Since starting ‘An Apple a Day’, we’ve talked a lot about the rise of mobile technology, and with the healthcare industry increasingly viewing apps as worthwhile investments, we’ve seen plenty of examples, which cater to both healthcare professionals and patients.
In the last week, it has been interesting to see a number of new apps emerging aimed specifically at children. Take, for example, the new free iPhone app from Healthline Networks, as part of their “Big Shots Get Shots” campaign. The app is intended to help children overcome their fear of needles ahead of flu season, using an interactive storybook to distract them while they are on the examining table. The campaign also encourages parents to take an online pledge to end needle phobia.
Brush DJ is an award-winning app for improving children’s dental health by making brushing teeth both fun and effective. The app plays two minutes of music randomly selected from the child’s phone to encourage brushing for an effective length of time. It also allows them to set reminders to brush twice a day, floss, and prompts them about when next to see their dentist. Parents who are used to the daily hassle of getting their kids to brush properly will no doubt welcome this app!
In the US, the Apps for Healthy Kids competition, backed by Michelle Obama, challenged developers to come up with fun and engaging ways to get children to eat better and be more physically active. The winner, Smash Your Food, provides a fun, mess-free way for kids to “play” with their food whilst learning about nutrition. A multi-user game, the app asks players to enter their age, gender and level of physical activity. The app then tells the player what their maximum levels of consumption should be for sugar, salt and oil per meal.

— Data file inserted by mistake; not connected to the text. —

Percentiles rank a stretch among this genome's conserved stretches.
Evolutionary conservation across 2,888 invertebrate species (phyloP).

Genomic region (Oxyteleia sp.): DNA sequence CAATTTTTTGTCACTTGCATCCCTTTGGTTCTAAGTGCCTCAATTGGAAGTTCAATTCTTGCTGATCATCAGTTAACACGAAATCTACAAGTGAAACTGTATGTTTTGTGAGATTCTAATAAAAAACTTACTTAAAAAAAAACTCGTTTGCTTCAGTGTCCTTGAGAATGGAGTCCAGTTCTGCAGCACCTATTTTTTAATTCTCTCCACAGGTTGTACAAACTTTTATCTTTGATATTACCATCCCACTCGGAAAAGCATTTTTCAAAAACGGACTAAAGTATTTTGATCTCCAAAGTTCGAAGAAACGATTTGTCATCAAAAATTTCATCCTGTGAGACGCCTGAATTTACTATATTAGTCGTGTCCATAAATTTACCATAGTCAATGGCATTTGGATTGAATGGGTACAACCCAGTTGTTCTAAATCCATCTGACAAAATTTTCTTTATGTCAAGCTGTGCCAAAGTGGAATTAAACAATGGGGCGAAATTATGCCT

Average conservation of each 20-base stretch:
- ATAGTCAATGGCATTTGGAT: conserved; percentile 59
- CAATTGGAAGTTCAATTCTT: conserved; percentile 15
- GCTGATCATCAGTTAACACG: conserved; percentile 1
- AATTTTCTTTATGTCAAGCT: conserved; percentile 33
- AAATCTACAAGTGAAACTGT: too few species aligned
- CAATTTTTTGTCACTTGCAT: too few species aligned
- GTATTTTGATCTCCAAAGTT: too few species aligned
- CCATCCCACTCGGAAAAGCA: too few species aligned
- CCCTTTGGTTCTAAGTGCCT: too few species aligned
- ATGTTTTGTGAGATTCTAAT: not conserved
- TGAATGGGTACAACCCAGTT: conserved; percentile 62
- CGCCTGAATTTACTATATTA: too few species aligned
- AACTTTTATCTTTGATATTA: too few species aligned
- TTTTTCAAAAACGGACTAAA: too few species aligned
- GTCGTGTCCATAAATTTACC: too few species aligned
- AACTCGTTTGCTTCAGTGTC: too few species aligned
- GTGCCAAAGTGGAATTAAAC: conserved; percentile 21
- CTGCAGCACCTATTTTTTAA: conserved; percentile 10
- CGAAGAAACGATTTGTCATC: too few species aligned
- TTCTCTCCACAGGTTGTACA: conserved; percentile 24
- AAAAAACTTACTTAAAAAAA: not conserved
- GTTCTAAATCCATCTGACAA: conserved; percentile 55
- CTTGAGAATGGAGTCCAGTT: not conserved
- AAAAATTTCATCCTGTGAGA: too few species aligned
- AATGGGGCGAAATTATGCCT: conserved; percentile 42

What is particularly interesting about health apps for children is the potential to engage both them and their parents. There is arguably no harsher judge than a child, if content is not fun and engaging they simply will not use it, no matter what the health benefits may be. Children today are also among the first generation for which smartphones are the norm and social media is second nature, while parents are arguably more likely to engage in something in the digital sphere if they think it is going to benefit their little ones. Beyond this, somewhat blurring traditional ideas around target audiences and aiming apps at other family members, particularly those more likely to be using this type of technology, is certainly worth exploring. This could include apps for younger adults that provide info about their parents’ health or even apps for women about men’s health, which they can use with their partners. It will be interesting to see if this trend grows as the mobile health industry continues to evolve.